Most digestive problems go away once someone stops take an antibiotic.

Anyone experiencing severe or persistent symptoms should stop taking the antibiotics and talk with a doctor.

Severe symptoms include:

  • blood or mucus in stool
  • severe diarrhea
  • intense stomach cramping or pain
  • fever
  • uncontrollable vomiting

To decrease the risk of developing digestive issues, be sure to read the instructions that come with the medication.

2. Fungal infections

Antibiotics are designed to kill harmful bacteria. However, they sometimes kill the good bacteria that protect people from fungal infections.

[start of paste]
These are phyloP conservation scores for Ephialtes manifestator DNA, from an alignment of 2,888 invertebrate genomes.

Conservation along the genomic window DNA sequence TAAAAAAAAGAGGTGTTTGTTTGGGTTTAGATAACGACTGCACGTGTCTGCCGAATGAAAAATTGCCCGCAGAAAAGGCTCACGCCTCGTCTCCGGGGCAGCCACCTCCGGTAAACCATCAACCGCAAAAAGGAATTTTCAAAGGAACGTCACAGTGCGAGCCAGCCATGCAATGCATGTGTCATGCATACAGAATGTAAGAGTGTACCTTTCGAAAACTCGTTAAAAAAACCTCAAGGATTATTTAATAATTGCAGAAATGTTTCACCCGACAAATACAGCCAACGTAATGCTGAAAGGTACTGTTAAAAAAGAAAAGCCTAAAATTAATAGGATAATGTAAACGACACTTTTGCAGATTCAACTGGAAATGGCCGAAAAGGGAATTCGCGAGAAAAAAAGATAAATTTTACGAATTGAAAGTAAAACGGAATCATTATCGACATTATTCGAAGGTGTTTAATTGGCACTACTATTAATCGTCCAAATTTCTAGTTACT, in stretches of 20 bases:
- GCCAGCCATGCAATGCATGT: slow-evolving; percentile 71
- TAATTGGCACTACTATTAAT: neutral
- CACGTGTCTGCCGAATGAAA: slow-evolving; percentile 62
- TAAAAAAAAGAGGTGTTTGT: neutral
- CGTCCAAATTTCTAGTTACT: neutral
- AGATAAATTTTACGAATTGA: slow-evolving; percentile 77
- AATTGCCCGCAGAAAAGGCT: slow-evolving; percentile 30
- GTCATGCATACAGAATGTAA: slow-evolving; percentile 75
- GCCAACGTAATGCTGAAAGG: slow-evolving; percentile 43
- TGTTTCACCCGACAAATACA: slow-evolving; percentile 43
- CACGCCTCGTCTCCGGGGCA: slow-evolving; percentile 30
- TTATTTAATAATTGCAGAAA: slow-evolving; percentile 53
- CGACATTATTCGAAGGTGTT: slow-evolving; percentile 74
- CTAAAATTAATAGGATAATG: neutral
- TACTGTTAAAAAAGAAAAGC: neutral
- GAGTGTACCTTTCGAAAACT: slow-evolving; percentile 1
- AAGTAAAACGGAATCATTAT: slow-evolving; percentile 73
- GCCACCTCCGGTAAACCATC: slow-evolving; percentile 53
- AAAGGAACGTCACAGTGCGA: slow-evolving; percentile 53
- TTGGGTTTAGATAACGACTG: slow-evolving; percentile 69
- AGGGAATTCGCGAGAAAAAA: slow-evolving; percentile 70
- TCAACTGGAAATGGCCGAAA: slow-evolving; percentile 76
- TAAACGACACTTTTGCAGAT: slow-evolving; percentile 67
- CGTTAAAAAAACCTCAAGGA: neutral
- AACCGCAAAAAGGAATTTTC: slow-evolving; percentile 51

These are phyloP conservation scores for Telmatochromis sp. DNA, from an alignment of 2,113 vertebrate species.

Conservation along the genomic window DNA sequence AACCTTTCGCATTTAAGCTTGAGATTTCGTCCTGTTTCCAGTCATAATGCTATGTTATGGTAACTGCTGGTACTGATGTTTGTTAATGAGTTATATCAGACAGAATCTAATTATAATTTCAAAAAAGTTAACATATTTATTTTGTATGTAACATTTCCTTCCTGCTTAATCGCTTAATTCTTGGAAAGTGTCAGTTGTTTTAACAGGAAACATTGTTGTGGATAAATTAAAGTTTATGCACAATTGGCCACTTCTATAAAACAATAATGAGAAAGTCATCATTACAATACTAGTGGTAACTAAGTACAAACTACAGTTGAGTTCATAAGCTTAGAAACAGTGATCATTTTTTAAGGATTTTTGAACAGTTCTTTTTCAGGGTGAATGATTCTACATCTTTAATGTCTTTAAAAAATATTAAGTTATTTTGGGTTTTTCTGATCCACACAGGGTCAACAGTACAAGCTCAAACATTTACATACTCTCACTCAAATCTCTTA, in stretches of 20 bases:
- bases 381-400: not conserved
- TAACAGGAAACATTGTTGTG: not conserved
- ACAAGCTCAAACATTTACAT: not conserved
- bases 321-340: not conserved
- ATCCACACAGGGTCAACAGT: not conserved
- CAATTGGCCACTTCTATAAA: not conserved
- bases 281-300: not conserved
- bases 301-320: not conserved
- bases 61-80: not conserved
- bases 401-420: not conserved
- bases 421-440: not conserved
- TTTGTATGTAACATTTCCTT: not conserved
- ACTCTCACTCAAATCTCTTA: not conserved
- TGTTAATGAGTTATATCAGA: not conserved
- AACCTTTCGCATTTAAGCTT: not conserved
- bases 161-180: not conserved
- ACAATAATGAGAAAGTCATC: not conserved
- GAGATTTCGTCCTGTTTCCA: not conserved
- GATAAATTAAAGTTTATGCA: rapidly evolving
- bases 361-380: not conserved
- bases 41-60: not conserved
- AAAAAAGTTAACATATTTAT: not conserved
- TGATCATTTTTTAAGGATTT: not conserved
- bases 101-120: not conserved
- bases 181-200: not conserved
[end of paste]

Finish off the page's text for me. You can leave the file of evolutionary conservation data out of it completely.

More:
As a result, many people taking antibiotics develop fungal infections in the:

People taking antibiotics or who have taken them and think they may have a fungal infection should talk with their doctor as soon as possible.

Antifungal medications treat fungal infections in most cases.

Symptoms of common fungal infections include:

  • vaginal itchiness, swelling, and soreness
  • pain and a burning sensation during intercourse and when peeing
  • abnormal vaginal discharge, usually white-to-grey and lumpy
  • fever and chills
  • a white, thick coating in the mouth and throat
  • pain while eating or swallowing
  • white patches on the throat, cheeks, roof of the mouth, or tongue
  • loss of taste
  • a cottony feeling in the mouth

3. Drug interactions

Some common medications interact with certain antibiotics. These include:

People should always tell a doctor or pharmacist about all medications they are taking to help avoid interactions. The pamphlet in the package should also list any drugs that might interact with that specific type of antibiotic.